A digital slave that executes commands every time an observed file is modified (based on inotify)
Switch branches/tags
Nothing to show
Clone or download
Fetching latest commit…
Cannot retrieve the latest commit at this time.
Permalink
Failed to load latest commit information.
actions
jsons
logs
test
.gitignore
LICENSE
README.md
config.json
gofer
gofer.conf
gofer.go

README.md

Gofer

Join the chat at https://gitter.im/mutohq/Gofer A slave that runs tasks on the basis of every file/directory change.

What does it do?

Simply put, it runs an executable (shell script, or a binary) every time a file's/directory's content changes.

How does it know something has changed?

It is based on inotify (on Linux), and FSEvents (on Mac), and uses the excellent fsnotify package under the hood.

What platforms does it run on?

It runs well on Linux (Ubuntu has been tested), and Mac. Haven't checked on Windows, but since fsnotify is a cross-platform library, there's no reason why it shouldn't run on Windows.

Show me how to run this thing!

  1. Download the binary, or download the source code and build your own binary.
  2. gofer {MENTION YOUR CONFIG FILE HERE}

How does the Config file look like?

A Gofer config file is a valid JSON file that consists of the following parameters:

[
	{
		"source" : "{{SourceJSON File location}}",
		"log" : "{{Log file where the output needs to be written}}"
	},
	{
		"source" : "{{SourceJSON File location}}",
		 "log" : "{{Log file where the output needs to be written}}"
	}
]

OK, but what's a SourceJSON file?

A SourceJSON file is another valid JSON file that consists of all the files and folders to monitor, as well as the scripts that are supposed to run when they change. The structure of each SourceJSON file is as follows:

{
	"loc" : [
		{
			"dir" : "{{Absolute Path name of the file or directory to 
			monitor}}",
			"exec" : "{{Absolute Path name of the executable that 
			needs to be run when a change has occurred}}",
			"path" : "absolute"
		},
		{
			"dir" : "{{Relative Path name of the file or directory 
			to monitor}}",
			"exec" : "{{Relative Path name of the executable that 
			needs to be run a change has occurred}}",
			"path" : "relative"
		}
	],
	"selfobserve" : bool
}

selfobserve is a boolean (true/false) flag that directs gofer to reload the SourceJSON file in case there's a change in it. This is so that another program could probably keep appending to the SourceJSON file, and Gofer would automatically adjust.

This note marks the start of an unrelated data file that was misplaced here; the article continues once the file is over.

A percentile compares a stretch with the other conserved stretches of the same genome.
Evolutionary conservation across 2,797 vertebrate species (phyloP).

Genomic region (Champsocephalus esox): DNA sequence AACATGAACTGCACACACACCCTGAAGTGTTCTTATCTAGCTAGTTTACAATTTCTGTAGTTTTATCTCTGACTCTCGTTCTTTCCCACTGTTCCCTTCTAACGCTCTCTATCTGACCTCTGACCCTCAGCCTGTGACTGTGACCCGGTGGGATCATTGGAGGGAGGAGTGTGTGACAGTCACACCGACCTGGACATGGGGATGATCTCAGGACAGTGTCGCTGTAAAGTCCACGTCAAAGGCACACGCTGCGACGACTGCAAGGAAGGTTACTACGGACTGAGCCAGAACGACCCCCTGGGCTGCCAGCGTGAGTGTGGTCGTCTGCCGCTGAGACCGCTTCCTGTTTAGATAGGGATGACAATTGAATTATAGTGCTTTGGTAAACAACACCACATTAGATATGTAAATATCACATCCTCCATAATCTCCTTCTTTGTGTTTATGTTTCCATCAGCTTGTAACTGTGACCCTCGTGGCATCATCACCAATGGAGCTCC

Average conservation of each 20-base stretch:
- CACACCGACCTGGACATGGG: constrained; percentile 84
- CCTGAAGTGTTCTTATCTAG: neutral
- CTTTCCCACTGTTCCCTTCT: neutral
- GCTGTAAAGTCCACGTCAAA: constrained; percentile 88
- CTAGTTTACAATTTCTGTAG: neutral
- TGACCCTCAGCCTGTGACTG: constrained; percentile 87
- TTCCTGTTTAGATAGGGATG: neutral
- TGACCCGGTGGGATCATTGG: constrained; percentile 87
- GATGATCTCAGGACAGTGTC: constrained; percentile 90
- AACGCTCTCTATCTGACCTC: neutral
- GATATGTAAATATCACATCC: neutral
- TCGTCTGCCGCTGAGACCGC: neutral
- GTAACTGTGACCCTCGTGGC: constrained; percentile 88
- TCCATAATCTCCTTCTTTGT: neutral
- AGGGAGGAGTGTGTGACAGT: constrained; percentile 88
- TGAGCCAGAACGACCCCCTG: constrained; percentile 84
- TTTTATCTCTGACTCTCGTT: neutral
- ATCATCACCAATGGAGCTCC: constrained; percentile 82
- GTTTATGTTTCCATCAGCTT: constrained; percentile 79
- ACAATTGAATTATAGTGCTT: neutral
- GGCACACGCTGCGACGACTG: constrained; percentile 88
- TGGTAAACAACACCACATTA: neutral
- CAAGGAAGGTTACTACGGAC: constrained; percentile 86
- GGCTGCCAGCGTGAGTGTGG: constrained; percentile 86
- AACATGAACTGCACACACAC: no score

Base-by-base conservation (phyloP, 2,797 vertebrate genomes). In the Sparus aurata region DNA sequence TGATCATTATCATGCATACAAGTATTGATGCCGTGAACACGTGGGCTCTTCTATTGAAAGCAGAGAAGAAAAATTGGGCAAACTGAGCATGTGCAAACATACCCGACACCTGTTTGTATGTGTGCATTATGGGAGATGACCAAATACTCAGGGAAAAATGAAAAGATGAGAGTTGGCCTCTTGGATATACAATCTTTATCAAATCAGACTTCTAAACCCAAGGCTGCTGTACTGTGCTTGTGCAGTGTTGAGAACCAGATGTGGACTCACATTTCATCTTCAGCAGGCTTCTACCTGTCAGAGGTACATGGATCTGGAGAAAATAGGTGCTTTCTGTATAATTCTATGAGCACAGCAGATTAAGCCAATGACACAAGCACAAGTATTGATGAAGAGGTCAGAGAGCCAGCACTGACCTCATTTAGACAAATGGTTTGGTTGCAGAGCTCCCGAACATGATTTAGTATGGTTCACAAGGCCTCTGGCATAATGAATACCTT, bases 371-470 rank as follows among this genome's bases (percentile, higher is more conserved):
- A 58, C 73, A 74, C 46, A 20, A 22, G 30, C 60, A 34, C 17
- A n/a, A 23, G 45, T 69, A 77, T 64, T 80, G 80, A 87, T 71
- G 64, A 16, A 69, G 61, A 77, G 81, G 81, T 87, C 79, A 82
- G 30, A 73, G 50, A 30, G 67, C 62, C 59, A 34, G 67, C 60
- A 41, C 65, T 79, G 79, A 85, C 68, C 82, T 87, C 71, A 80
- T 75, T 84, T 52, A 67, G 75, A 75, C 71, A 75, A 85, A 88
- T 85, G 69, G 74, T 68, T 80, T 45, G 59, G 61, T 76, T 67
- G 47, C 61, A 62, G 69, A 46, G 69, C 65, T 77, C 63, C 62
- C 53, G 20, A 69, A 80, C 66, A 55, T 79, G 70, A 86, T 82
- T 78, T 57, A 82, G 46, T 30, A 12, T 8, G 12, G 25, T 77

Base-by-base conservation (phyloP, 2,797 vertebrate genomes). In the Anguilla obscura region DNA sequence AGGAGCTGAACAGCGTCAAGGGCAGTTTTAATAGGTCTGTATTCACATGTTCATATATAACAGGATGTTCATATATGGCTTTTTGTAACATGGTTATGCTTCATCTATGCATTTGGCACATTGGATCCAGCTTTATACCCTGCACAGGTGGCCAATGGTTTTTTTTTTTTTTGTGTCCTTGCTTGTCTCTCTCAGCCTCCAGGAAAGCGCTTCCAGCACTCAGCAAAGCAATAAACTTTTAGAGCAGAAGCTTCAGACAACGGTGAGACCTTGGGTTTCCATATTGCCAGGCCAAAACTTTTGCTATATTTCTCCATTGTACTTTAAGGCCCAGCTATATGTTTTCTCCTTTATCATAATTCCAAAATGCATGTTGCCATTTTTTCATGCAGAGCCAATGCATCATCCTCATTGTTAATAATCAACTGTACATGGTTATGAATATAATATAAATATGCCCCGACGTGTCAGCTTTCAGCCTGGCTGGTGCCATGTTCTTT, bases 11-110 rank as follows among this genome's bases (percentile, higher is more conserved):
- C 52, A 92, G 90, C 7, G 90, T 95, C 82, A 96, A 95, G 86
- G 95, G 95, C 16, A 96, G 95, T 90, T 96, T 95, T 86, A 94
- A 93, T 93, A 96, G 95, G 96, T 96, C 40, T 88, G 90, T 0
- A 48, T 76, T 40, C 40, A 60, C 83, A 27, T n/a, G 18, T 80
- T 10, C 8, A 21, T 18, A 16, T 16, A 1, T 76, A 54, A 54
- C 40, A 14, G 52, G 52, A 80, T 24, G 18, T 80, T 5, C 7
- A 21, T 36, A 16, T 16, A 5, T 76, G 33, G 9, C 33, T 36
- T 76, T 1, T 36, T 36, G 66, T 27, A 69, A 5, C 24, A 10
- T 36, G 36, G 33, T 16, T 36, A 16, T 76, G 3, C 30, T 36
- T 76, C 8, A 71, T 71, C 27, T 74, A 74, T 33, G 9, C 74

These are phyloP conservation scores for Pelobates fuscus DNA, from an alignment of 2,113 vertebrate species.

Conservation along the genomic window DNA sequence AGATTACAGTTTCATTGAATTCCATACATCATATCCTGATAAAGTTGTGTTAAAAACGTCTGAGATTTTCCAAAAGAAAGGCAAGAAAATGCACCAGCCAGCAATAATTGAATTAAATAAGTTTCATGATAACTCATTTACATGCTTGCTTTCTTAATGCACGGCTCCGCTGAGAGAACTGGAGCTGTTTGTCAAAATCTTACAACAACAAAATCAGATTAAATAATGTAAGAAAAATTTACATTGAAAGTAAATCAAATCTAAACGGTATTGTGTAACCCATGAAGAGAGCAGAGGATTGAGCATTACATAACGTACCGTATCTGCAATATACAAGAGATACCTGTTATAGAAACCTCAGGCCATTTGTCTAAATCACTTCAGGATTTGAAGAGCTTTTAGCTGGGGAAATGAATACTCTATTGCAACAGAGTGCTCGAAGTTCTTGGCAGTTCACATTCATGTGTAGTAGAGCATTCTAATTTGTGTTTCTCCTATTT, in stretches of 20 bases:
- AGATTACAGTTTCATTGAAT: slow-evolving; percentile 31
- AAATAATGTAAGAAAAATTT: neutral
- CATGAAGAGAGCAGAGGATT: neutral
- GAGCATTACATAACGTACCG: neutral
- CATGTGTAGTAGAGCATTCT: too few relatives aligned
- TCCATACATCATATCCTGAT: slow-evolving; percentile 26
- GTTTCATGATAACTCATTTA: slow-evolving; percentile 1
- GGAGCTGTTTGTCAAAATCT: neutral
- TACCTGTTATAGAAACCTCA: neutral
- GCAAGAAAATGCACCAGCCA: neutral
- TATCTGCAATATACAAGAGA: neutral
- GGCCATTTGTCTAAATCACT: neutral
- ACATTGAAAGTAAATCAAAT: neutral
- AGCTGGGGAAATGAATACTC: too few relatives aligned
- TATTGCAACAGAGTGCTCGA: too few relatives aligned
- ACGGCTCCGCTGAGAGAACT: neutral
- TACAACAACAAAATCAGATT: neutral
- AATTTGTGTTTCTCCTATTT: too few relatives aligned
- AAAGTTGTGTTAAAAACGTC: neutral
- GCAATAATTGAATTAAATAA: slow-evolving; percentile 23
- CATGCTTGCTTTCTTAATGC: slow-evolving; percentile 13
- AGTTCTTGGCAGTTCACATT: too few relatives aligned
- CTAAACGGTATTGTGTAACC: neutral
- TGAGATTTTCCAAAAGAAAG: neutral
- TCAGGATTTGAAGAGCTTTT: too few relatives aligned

loc is an array that consists of the rules for a particular source file/directory (dir), an exec string that holds the path of the executable that is fired when there's a modification in dir, and a path parameter that mentions if the dir and the exec paths are relative or absolute. If path is relative, then the exec path is resolved relative to the dir path. If path is absolute, the exec path is resolved as the absolute path.

What's the difference between a Gofer Config file and a SourceJSON

file? A Gofer Config file consists of all INDEPENDENT SourceJSON files that need to be observed. It's kinda like configuring Nginx/Apache to serve multiple websites on the same server. It lends the flexibility of monitoring multiple SourceJSON files, thus making organization and maintenance a lot cleaner.

A SourceJSON file would consist of all the rules for a particular logical project.

Why would anyone need Gofer?

Gofer would make a developer's life easier, by running a particular script. For e.g., if a source file has changed, Gofer could be configured to create a new build immediately. Or, it could be configured to send a POST request whenever a directory has been modified. Or, if Gofer is monitoring a database (such as PostgreSQL), it can be configured to sync the WAL file with a remote server. The possibilities are endless.

Wouldn't it be using a lot of CPU cycles?

Not really. On Linux (the main targeted platform), it is based on inotify, and hence, is very light. Gofer would only run the exec script when there's a change. Will update this with more data once comprehensive tests have run.

What is the current version?

Gofer is currently pre-alpha. It would be safe to say that it isn't ready for production yet. But, it should fly when used for personal tasks.